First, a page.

China considers local government purchases of unsold homes, Bloomberg News says

(Reuters) -China is considering a plan for local governments nationwide to buy millions of unsold homes, Bloomberg News said on Wednesday, after a meeting of leaders of the ruling Communist Party called for efforts to clear mounting housing inventory.

The State Council is gathering feedback on the preliminary plan from various provinces and government bodies, the report added, citing people familiar with the matter.

China's blue-chip CSI 300 real estate index climbed as much as 6% at one point following the report, before paring gains, while the yuan firmed.

China's property sector has been in a deep slump for years, hit by a debt crisis among developers. Since 2022, waves of policy measures have failed to turn around the sector that represents around a fifth of the economy and remains a major drag on consumer spending and confidence.

Banks have been reluctant to heed Beijing's repeated nudges to bolster credit to the embattled sector given the risks of more bad loans and continued weak sales. Home sales value of top 100 developers in April slid 45% from a year earlier, according to recent surveys published by CRIC, a major real estate information provider.

The Politburo of the Communist Party held a meeting on April 30, saying it would improve policies to clear mounting housing inventories.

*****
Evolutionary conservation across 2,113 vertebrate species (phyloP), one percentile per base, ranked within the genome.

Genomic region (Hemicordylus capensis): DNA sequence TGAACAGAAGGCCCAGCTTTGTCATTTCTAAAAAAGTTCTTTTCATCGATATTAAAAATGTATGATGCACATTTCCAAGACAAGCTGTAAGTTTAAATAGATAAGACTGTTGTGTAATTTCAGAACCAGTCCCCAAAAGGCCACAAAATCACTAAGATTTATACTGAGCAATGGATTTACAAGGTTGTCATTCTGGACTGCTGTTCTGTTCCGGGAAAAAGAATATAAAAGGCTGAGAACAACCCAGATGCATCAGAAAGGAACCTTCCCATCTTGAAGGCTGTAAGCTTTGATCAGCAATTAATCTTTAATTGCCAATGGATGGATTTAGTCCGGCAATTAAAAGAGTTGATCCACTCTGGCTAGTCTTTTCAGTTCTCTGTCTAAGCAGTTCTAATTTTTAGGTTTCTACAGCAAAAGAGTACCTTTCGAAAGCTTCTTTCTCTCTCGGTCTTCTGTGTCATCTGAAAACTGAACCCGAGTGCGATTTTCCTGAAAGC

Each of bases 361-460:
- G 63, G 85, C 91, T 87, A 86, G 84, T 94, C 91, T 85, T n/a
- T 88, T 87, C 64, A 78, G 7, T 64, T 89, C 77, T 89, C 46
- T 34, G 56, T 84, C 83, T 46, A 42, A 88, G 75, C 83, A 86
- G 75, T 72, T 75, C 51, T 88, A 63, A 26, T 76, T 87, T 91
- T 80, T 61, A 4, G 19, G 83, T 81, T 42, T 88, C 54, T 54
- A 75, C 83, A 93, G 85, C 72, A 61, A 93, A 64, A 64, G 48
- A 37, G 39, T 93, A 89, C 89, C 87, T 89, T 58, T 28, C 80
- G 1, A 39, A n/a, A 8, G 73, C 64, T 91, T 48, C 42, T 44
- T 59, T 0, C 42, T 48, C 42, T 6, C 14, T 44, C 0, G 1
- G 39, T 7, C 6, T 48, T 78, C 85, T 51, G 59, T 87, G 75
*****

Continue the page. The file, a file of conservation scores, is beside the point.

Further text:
Dozens of cities have offered subsidies to encourage residents to replace their old apartments with new ones, in order to sell their growing stock of new apartments and provide crucial cash-flow to ailing developers.

Local state-owned enterprises would be asked to help purchase unsold homes from distressed developers at steep discounts using loans provided by state banks, according to the report, adding that many of these homes would then be converted into affordable housing.

Officials in China are debating the plan's details and feasibility, and it could take months for it to be finalised, if the country's leaders decide to go ahead, the report said.

Linan district in the eastern city of Hangzhou issued a notice on Tuesday that the local government will purchase new apartments from private developers for public rental housing.

The district, which has 650,000 residents, said the total area of the flats purchased does not exceed 10,000 square metres. The homes will be existing houses or pre-sold homes available for delivery within one year.

China's housing ministry did not respond to Reuters request for comment.

One of the biggest drags on property demand is that cash-strapped private developers have halted construction on a large number of new homes that were pre-sold but now cannot be delivered on time. The buyers of these homes, meanwhile, are continuing to pay off their mortgages.

Estimates vary widely, but analysts agree there are tens of millions of uncompleted apartments across China after a building boom turned to bust.

"It's been our view that Beijing will eventually have to address concerns about homes being delivered," economists from Nomura said in a recent research note.

"Beijing should reach into its own pockets, even with printed money from the People's Bank of China, to support the completion of new homes that were pre-sold by developers," noting such a move made more sense than building public housing from scratch.

Nomura expects that eventually Beijing will set up a special agency and set aside a special fund for such a rescue.

(Reporting by Liangping Gao in Beijing and Surbhi Misra in Bengaluru; Editing by Kim Coghill and Jacqueline Wong)